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Adopting Difference: Race, Sex, and the Archaeology of Power in the Farrow-Allen Case

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Among the elements of the Mia Farrow-Woody Allen story that have gone almost entirely unexamined is Mia Farrow’s status as a serial adopter of several children, many of them from foreign countries and often with physical needs.  That aspect of the case has largely been ignored, except in passing and often, in the case of Farrow's supporters, to point to her as an exceptional mother and humanitarian.  In some instances, writers will ignore the issues around Farrow’s frenetic adoptions, even or perhaps precisely because they contradict their points.

Kathleen Geier’s op-ed in Washington Monthly considers Robert Weide’s defense of Allen, and criticises him for a “gullible belief that rich and powerful people would never be allowed to adopt if there were any doubts whatsoever that they’d ever committed abuse…” She goes on to cite a “stunning exposé” that shows “how completely underregulated adoption agencies are…”


Geire is absolutely right, of course.  Transnational adoption agencies are especially notorious for unethical adoption practices, which range from shoddy record-keeping to outright kidnapping, and a wilful disregard for the lives of the children they corall and parcel out to desperate parents willing to pay thousands and thousands for the chance to adopt.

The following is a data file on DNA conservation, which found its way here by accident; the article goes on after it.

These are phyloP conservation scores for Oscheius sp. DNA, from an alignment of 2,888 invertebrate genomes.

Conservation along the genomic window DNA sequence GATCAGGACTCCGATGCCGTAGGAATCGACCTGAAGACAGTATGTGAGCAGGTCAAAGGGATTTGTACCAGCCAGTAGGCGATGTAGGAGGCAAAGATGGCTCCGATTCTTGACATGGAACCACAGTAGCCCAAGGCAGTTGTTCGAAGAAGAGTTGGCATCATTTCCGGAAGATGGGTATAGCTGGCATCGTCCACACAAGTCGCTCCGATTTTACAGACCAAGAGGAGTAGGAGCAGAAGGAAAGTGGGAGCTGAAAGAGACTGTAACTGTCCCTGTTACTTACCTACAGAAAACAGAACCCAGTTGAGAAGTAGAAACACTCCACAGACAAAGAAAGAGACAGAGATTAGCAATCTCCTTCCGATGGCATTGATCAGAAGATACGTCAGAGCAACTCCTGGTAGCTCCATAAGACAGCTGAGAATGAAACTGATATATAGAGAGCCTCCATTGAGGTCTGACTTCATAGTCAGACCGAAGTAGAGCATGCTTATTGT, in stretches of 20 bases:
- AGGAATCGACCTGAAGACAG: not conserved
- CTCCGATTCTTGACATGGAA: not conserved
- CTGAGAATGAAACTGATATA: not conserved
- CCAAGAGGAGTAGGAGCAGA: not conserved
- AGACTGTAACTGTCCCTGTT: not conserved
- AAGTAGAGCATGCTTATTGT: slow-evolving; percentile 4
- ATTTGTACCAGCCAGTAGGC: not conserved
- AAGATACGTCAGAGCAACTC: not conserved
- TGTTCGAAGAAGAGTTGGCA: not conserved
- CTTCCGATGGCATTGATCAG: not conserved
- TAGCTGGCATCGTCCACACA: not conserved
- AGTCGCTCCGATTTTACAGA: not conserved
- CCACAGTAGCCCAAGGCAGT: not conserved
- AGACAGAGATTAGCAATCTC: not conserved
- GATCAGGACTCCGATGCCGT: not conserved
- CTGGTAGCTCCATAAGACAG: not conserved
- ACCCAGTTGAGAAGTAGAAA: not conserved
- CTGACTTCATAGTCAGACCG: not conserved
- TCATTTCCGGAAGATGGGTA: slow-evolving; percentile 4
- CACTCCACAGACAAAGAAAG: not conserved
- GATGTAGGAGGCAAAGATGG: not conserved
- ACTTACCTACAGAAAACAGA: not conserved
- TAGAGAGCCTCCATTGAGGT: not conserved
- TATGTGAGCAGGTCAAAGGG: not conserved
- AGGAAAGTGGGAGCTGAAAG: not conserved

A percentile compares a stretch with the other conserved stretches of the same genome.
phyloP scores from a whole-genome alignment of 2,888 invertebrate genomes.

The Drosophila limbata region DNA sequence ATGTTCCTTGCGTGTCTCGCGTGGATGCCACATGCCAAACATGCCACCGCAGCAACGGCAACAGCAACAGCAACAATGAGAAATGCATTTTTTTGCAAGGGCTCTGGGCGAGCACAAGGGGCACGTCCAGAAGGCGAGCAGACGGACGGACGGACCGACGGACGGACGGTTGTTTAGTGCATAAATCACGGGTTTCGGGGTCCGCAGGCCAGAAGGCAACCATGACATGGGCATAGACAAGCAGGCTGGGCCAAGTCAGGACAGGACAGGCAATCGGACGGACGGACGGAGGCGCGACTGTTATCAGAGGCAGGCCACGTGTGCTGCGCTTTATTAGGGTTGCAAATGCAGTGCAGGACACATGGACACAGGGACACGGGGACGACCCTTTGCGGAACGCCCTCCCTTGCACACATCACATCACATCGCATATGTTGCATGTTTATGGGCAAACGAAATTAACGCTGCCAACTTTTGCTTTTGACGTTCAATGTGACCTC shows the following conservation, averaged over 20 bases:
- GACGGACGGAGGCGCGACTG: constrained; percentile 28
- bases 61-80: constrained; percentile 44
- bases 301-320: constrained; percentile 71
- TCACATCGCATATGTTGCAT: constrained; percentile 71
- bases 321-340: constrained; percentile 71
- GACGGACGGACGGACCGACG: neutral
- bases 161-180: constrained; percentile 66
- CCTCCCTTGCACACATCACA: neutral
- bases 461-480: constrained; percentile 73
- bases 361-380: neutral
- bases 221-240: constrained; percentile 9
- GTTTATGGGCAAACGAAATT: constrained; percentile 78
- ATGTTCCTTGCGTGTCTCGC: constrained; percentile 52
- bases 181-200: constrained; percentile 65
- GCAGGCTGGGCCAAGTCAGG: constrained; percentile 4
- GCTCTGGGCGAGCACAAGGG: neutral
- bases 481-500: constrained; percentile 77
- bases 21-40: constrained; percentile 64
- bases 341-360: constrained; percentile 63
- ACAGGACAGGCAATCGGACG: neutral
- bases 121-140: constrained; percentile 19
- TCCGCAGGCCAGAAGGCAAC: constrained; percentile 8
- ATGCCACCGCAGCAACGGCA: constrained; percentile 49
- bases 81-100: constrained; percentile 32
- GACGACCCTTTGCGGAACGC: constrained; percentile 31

But Geire ignores a crucial fact: Mia Farrow has been among those powerful people who used her influence to change an adoption law to her advantage. Anthony Shiu points out that in 1977, Farrow wanted to adopt the child who would be known as Soon-Yi Previn, but  federal law prohibited more than two adoption visas per family, and Farrow had already adopted Lark from Vietnam.  A change would require nothing less than an act of Congress.


Farrow had her mind set of adopting Soon-Yi: “This was my daughter.”


What Mia Farrow wanted, Mia Farrow would get, and her “old friends, Bill and Rose Styron, sought the help of Massachusetts Congressman Michael Harrington, and he agreed to sponsor the bill that was necessary. . . . Finally, in 1977, Congress passed the bill. Soon-Yi could come home.”

It was really as simple as all that.  Farrow got an exception to a federal law that would deliver the child she wanted to add to her growing collection of international adoptees.


This case has been dissected on nearly every level, except with regard to the multiple and frenetic adoptions. Understanding the constantly reinforced distinctions, made by both adults, between “natural” and “adopted” children allows us to understand...

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